There you go. Feet and I are not friends. And if someone ever finds a very comfortable, semi-stylish, work-appropriate non-leather shoe in my size, please tell me. VERY comfortable is required. Lots of support. My feet hurt when I don’t wear tennies to work, and it’s hard to get away with those most days.

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Strangely enough, two other local bloggers (Must Be Motherhood, Distracted by Something Shiny) talked about feet and shoes this week while I was drafting my post. Is it the time of year for robins to return (saw the first one yesterday) and feet topics?

Goodbye, Annabelle

This has been a really bad week and the hurt is still a little raw on this one.

My ongoing illness morphed into the flu a week ago, such that I didn’t leave bed for days. I managed to throw food at the rabbits a couple of times and finally had to call for help when I just couldn’t do it myself anymore. David, otherwise a terrible nurse because he’s so paranoid about catching the illness, went in to feed and clean the rabbits with Dawn’s phone coaching. He came to get me and said something was wrong with Annabelle.

My poor girl was limp on her side in the cage. I hadn’t been in there in just over a day. I cleaned her snotty nose so she could breathe better and tried to assess what was going on, but she was basically nonresponsive. Her breathing and heart rate steadied a little (I thought… who knows) after I cleaned her up a bit and supported her. We headed to the emergency clinic in a winter storm. David had to scrape tons of ice off the car while I huddled in it with Annabelle (and her pal Joey in the carrier in the backseat) trying to keep myself vertical. I was really sick.

The long drive to the bunny-safe, more humane emergency clinic in town in the terrible weather behind us, the technician whisked Annabelle away in the fleece bed in which I’d brought her. The vet told me he was surprised she lived through his quick exam. Her heart rate was half normal and her body temperature was not even registering on the thermometer (it measured down to 93, and normal for a bunny is about 102). She was in shock. He could try fluids/incubation to see if we could bring her back overnight, but I asked for euthanasia.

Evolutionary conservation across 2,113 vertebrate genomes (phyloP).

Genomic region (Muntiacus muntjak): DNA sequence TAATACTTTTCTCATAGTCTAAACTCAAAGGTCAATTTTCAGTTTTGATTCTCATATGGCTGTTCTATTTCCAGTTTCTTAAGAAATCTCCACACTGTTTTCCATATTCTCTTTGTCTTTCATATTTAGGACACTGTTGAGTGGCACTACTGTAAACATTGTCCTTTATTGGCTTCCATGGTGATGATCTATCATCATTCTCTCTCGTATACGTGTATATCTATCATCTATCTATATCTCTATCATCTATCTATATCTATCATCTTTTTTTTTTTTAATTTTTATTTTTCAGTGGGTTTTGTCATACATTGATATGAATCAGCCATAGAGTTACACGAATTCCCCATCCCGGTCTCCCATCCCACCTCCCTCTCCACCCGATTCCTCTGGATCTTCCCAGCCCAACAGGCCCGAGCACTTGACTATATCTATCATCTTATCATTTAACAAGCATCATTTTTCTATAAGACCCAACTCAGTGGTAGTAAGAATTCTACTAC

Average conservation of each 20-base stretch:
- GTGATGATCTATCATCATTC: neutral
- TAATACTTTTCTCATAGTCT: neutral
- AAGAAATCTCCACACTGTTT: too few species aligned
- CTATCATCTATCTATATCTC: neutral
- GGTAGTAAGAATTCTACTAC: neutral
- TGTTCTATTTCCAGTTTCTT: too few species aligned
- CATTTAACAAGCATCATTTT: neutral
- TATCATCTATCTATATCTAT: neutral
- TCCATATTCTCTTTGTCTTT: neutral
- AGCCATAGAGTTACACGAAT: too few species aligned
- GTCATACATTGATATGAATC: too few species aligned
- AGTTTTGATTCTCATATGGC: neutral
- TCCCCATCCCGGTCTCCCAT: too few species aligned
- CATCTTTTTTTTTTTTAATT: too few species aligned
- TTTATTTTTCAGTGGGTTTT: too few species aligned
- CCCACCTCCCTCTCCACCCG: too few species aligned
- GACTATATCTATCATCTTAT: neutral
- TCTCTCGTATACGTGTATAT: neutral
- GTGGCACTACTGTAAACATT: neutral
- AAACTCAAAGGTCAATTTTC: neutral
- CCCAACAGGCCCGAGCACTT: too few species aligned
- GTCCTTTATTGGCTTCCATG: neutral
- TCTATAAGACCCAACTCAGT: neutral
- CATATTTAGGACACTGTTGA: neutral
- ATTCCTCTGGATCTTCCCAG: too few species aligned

She fell asleep in my lap with the sedation and Joey climbed on her a couple of times. I still don’t know if I should have tried something. Would I have acted differently if I had been well? I would have found her illness much sooner in the day, I assume. I have a lot of bunny experience, but not with shock, and since the vet wasn’t a bunny expert (critical in many emergencies but maybe not in this one?) and acted like she could die at any moment, it made sense to help her be comfortable in this safe way.

One of my bunny vets did the necropsy the next morning. Annabelle had the most advanced liver disease she’d ever seen, as well as advanced kidney disease. Were these the cause of her mild incontinence and wobbliness now and then? Was she in shock because of the end stages of these diseases? Did I cause more problems by feeding her extra pellets since she didn’t keep weight on easily? It’s probably normal that her last bloodwork didn’t really signal the problem because rabbits with organ disease typically don’t show much in the chemistries until failure is imminent. But what might I have learned or done a few hours earlier had I not been sick?

Many of you will remember that Annabelle had one eye due to being shot in the other one just before she was found and brought into rescue. She still had the pellet lodged in her head all this time, and despite the ongoing URI issues she faced, none of that factored into her final illness according to the vet.
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Joey is doing well, hanging out in the same fleece bed where Annabelle spent her last night. It’s so hard to lose these guys when they are so happy and healthy one day and then they crash the next.

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So much for my lucky streak

Good thing I had all that good luck in February, because last night I discovered my furnace had stopped working. After a motor on fire and a $400 bill, it’s warm in the house again. I shouldn’t have taunted the universe with my good fortune!